Background: Although acute intracranial hemorrhage (ICH) is a rare complication of catheter-directed thrombolysis (CDT), it remains a major concern associated with the use of CDT. The incidence and clinical predictors of developing ICH in the setting of CDT are not known. Methods: The National Inpatient Sample database was used to identify all patients with proximal lower extremity or caval deep vein thrombosis (DVT) from January 2005 to December 2013 in the United States. Multivariate logistic regression was performed to identify the clinical predictors of ICH between patients with DVT who had received anticoagulation therapy alone and those who had been treated with CDT plus anticoagulation therapy. Results: Of 138,049 patients with proximal lower extremity or caval DVT, 7119 (5.2%) had received anticoagulation therapy and CDT. Of the patients treated with anticoagulation alone, ICH had occurred in 0.2% compared with 0.7% for those treated with CDT (P <.01). The independent predictors of ICH in the CDT cohort were a history of stroke (odds ratio [OR], 19.4; 95% confidence interval [CI], 8.8-42.8; P <.01), chronic kidney disease (OR, 2.2; 95% CI, 1.1-4.7; P =.03), age >74 years (OR, 2.2; 95% CI, 1.2-4.3; P =.02), male sex (OR, 1.8; 95% CI, 1.01-3.3; P =.048). Of those patients treated with anticoagulation alone, the risk factors for the development of ICH were a history of stroke, hospital teaching status, and age >74 years. Conclusions: The results from the present nationwide observational study showed that of patients with DVT treated with CDT, the independent predictors for developing ICH were a history of stroke, chronic kidney disease, male sex, and age >74 years.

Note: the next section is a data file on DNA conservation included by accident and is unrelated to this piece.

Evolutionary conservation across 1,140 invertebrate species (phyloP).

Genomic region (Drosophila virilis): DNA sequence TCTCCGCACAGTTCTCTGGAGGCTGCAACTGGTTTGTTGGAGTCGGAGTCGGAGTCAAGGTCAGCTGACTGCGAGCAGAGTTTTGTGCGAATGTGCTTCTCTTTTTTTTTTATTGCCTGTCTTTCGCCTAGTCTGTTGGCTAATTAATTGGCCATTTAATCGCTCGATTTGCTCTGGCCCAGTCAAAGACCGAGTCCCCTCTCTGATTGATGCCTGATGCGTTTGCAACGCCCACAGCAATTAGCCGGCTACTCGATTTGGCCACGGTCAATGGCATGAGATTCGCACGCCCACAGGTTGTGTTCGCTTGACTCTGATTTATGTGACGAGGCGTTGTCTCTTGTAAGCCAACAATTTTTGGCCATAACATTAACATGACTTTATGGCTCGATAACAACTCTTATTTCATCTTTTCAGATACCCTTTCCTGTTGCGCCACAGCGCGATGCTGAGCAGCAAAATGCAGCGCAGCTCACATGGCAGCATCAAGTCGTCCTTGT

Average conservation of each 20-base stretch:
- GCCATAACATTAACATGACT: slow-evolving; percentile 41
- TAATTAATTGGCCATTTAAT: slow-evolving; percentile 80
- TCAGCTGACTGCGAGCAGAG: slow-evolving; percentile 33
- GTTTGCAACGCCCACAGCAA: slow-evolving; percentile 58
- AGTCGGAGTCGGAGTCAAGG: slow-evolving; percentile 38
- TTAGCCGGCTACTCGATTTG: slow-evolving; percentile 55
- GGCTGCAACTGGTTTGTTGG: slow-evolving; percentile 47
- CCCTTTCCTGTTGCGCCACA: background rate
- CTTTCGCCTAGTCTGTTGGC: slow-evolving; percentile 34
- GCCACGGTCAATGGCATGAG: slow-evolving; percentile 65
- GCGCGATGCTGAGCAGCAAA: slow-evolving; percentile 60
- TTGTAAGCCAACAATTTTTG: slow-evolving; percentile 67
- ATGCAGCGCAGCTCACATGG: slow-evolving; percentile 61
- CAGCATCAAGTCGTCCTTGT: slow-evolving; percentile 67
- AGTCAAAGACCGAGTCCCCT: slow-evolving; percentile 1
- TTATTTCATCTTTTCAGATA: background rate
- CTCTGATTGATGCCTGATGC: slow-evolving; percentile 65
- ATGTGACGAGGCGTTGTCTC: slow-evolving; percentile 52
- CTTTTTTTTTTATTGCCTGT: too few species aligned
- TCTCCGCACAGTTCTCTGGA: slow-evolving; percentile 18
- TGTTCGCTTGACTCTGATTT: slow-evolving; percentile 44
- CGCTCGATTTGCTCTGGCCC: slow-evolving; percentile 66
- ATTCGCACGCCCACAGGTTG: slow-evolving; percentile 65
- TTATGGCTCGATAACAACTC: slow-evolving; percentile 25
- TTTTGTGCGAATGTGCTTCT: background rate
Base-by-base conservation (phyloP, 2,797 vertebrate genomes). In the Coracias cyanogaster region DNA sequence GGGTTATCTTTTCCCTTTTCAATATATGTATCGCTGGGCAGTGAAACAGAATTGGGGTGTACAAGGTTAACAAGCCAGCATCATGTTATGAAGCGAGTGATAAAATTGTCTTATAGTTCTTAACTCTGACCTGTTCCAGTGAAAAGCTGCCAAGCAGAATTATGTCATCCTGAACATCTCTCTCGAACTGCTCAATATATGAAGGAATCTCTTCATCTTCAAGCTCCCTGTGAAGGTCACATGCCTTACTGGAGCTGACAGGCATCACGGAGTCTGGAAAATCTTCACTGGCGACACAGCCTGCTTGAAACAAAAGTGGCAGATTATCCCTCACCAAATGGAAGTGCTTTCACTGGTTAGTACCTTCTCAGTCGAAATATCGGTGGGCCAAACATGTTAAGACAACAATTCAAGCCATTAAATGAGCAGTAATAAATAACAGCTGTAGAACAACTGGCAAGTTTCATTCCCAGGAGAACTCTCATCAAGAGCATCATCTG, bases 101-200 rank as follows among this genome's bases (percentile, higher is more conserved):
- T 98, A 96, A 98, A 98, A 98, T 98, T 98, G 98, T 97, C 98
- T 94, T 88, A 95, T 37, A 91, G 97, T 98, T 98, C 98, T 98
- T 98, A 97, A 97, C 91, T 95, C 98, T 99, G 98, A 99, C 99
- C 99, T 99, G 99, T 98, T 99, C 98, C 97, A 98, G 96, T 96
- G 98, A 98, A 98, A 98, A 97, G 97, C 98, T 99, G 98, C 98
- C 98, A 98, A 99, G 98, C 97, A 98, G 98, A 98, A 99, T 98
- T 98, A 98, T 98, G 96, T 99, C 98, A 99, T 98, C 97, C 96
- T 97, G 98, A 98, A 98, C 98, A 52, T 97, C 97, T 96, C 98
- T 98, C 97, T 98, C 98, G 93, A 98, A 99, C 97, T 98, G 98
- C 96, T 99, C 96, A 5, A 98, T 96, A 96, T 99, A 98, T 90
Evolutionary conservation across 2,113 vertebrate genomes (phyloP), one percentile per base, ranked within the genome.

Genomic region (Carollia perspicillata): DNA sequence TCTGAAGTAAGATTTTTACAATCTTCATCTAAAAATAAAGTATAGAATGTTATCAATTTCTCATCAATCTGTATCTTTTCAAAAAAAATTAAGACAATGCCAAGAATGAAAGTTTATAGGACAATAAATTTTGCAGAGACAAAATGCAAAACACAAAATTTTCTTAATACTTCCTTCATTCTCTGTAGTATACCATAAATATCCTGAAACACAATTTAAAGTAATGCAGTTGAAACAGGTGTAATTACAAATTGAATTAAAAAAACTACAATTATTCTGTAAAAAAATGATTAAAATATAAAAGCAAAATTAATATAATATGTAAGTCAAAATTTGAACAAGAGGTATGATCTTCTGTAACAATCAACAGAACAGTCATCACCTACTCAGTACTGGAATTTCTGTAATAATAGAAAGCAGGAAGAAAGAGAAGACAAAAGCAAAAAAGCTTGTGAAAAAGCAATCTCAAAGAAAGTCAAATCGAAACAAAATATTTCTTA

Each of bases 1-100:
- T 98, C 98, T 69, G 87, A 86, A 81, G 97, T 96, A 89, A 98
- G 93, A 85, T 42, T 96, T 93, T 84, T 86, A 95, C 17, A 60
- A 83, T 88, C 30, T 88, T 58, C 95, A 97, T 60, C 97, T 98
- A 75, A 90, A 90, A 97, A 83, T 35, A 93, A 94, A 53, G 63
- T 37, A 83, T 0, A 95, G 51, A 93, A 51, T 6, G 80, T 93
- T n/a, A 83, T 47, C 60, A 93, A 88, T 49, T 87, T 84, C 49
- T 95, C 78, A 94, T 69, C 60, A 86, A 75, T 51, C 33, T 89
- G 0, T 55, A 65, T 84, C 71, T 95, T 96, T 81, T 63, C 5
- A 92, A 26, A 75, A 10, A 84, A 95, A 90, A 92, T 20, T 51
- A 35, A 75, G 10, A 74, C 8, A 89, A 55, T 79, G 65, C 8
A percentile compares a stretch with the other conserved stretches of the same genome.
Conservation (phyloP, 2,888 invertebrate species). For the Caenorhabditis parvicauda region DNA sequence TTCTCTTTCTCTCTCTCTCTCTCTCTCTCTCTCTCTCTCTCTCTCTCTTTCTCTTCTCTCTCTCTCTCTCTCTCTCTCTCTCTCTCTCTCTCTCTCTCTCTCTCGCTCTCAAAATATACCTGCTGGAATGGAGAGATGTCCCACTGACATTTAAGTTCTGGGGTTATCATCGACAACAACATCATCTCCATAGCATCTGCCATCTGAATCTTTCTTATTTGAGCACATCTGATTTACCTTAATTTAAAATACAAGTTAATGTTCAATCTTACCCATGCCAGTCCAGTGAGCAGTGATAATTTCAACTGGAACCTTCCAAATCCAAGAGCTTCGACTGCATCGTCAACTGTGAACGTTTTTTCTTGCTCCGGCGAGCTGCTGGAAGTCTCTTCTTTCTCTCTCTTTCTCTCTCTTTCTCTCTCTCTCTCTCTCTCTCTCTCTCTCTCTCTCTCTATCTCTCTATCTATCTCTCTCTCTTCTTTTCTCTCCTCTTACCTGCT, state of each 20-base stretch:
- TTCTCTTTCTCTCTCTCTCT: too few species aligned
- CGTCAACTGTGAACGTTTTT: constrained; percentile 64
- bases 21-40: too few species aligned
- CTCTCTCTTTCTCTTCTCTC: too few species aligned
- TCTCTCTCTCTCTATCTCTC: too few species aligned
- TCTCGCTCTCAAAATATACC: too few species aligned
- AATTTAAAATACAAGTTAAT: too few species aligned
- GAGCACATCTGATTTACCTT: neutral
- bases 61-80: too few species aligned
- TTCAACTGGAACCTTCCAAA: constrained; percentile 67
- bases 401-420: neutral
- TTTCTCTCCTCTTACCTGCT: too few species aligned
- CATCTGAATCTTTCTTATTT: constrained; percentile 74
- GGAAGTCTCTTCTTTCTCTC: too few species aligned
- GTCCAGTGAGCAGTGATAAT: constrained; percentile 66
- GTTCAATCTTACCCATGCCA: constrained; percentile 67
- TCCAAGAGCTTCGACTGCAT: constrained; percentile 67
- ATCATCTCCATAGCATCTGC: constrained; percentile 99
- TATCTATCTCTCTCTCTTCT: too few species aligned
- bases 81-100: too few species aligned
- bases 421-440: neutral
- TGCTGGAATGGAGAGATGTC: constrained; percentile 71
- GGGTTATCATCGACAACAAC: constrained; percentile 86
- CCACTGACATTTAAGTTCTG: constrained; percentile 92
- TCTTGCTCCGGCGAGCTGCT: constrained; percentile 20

|Original language||English (US)|
|Journal||Journal of Vascular Surgery: Venous and Lymphatic Disorders|
|State||Accepted/In press - 2020|
All Science Journal Classification (ASJC) codes
- Cardiology and Cardiovascular Medicine